That might seem like a strange gift for a bride-to-be. But Lacey, an organ donor whose lungs made Jennifer's walk down the aisle possible, is as essential to Jennifer as the air she can now breathe. The necklace, Rob wrote to Jennifer in a note accompanying the gift, would serve as a beautiful reminder of their connection to each other, an acknowledgement that "Lacey will always be an important part of our lives and I will cherish every day and every breath we have together."

It was a heartfelt, tearful scene made for the movies. Or, for TV. Which is exactly where it played out on Feb. 26, in a ceremony that aired live on "My Great Big Live Wedding with David Tutera." The couple we introduced you to last year caught the attention of the reality show's producers when a video of Jennifer's first breath after her lung transplant went viral. "When they first contacted us, we thought it was a joke," Rob tells us.

But email messages led to Skype interviews, and in October, Jennifer and Rob got the news that they were one of eight "inspirational couples" chosen to be part of the show. Though they're "not really big attention people," Rob tells the Rochester Post-Bulletin that they were eager to sign on. "It's given us a platform for our cause—cystic fibrosis awareness and the need for organ donation," Rob tells the publication. "We do appreciate it from that angle."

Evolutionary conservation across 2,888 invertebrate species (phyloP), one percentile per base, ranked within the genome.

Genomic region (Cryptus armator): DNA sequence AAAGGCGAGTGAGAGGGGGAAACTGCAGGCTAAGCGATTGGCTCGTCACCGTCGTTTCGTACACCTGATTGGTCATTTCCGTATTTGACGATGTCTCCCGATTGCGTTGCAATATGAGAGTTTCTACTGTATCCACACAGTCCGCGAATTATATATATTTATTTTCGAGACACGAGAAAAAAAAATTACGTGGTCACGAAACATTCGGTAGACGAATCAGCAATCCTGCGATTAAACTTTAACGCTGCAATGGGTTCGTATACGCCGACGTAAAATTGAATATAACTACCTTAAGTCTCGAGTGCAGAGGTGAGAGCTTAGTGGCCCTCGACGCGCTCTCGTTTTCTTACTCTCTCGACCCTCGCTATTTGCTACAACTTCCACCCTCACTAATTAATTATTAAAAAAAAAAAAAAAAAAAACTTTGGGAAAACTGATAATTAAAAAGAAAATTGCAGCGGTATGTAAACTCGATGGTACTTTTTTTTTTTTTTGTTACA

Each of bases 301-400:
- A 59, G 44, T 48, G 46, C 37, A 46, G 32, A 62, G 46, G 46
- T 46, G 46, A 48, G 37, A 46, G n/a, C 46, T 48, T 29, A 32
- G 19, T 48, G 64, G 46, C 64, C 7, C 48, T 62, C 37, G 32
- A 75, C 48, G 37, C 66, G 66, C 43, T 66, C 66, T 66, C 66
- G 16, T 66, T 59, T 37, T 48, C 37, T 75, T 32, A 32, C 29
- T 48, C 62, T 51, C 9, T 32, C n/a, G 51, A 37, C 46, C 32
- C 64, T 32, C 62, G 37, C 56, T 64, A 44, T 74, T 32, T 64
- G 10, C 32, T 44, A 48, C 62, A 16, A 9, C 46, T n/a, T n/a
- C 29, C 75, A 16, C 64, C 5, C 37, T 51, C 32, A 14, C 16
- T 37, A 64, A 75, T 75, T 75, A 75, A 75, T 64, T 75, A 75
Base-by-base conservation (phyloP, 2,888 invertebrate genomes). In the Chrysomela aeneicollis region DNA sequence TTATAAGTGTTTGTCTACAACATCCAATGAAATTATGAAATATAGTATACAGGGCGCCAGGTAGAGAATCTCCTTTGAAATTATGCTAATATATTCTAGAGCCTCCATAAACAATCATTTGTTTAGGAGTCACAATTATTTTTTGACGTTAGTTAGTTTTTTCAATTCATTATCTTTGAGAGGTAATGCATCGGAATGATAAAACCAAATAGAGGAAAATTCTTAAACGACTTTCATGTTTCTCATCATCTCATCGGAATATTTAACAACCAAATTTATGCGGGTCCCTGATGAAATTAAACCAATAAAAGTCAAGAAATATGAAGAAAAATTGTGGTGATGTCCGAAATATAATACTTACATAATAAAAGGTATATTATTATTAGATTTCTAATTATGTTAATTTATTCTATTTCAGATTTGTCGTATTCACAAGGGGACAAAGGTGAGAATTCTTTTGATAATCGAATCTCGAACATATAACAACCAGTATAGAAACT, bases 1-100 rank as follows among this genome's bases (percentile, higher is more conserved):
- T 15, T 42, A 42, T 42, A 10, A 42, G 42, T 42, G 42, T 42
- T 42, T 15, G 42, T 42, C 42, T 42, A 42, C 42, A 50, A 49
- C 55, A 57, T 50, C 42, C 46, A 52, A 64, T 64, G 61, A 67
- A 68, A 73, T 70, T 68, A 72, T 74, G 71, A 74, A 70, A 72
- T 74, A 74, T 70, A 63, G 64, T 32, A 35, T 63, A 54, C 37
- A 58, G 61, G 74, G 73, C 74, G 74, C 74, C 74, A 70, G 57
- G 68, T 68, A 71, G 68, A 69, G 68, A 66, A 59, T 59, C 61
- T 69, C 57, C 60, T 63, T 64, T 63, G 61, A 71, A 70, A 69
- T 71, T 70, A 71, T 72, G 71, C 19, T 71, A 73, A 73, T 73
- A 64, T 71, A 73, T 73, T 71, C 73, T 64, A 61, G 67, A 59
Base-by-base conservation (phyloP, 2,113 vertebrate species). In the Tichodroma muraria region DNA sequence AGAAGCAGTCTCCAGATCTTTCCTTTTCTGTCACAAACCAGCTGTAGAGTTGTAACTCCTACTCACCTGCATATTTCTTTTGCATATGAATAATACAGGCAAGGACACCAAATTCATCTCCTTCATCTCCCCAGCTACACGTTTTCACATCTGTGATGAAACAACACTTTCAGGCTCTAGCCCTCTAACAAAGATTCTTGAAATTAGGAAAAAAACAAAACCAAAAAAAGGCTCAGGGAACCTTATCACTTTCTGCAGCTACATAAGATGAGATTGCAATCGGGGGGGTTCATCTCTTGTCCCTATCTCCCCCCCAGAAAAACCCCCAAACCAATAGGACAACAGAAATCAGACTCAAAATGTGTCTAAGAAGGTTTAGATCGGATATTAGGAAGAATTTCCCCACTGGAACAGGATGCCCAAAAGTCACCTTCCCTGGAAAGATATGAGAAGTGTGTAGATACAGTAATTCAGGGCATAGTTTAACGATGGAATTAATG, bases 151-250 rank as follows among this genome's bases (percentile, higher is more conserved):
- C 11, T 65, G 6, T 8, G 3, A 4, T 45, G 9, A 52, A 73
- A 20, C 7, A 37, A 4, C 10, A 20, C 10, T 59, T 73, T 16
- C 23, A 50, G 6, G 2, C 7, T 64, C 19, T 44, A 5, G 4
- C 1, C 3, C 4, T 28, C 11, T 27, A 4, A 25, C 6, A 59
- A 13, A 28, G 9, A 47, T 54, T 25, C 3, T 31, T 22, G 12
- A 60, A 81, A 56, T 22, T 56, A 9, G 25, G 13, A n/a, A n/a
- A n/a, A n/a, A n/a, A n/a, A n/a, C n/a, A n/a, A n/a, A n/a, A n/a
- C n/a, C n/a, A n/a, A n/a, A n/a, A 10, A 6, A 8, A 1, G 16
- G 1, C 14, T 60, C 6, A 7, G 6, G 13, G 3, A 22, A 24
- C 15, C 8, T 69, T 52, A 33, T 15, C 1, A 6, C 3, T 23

The show's host, celebrity wedding and event planner Tutera, met with the couple to learn their story and get a sense of their style and wedding wishes. But the details, from the location to Jennifer's wedding dress, were kept a secret. "That is what is so fun about it, it is exciting they get to do all the planning and make all of our dreams come true," Jennifer told KARE-11 before the wedding. And that meant all of the planning — right down to the wedding gown Tutera designed for her, which even the bride didn't see before the big day. "I tried it on, but I was blindfolded so I have no idea what it looks like." (Spoiler alert: she loved it. We did, too.)

Other surprises that delighted the bride (and groom): a wedding aisle lined with baby's breath and 6,500 purple roses adorning the Union Depot in St. Paul, where the wedding was held. Vicki Dean, a Mayo Clinic cystic fibrosis nurse who has cared for Jennifer since she was diagnosed with the disease, was on hand to explain the significance of the flowers, telling wedding guests (and the TV audience) that "65 roses" is how some children diagnosed with cystic fibrosis pronounce the disease.

Just as beautiful to the couple as the flowers were the faces of the guests that surrounded them, including Dean, respiratory therapist Rose Felten, and transplant physician Mark Wylam, M.D. "The people at Mayo aren't just staff," Jennifer tells us. "They become your family. It meant the world to us to have them there."

intheloop

In the Loop

News and views from across Mayo Clinic

Leave a Reply

Your email address will not be published. Required fields are marked *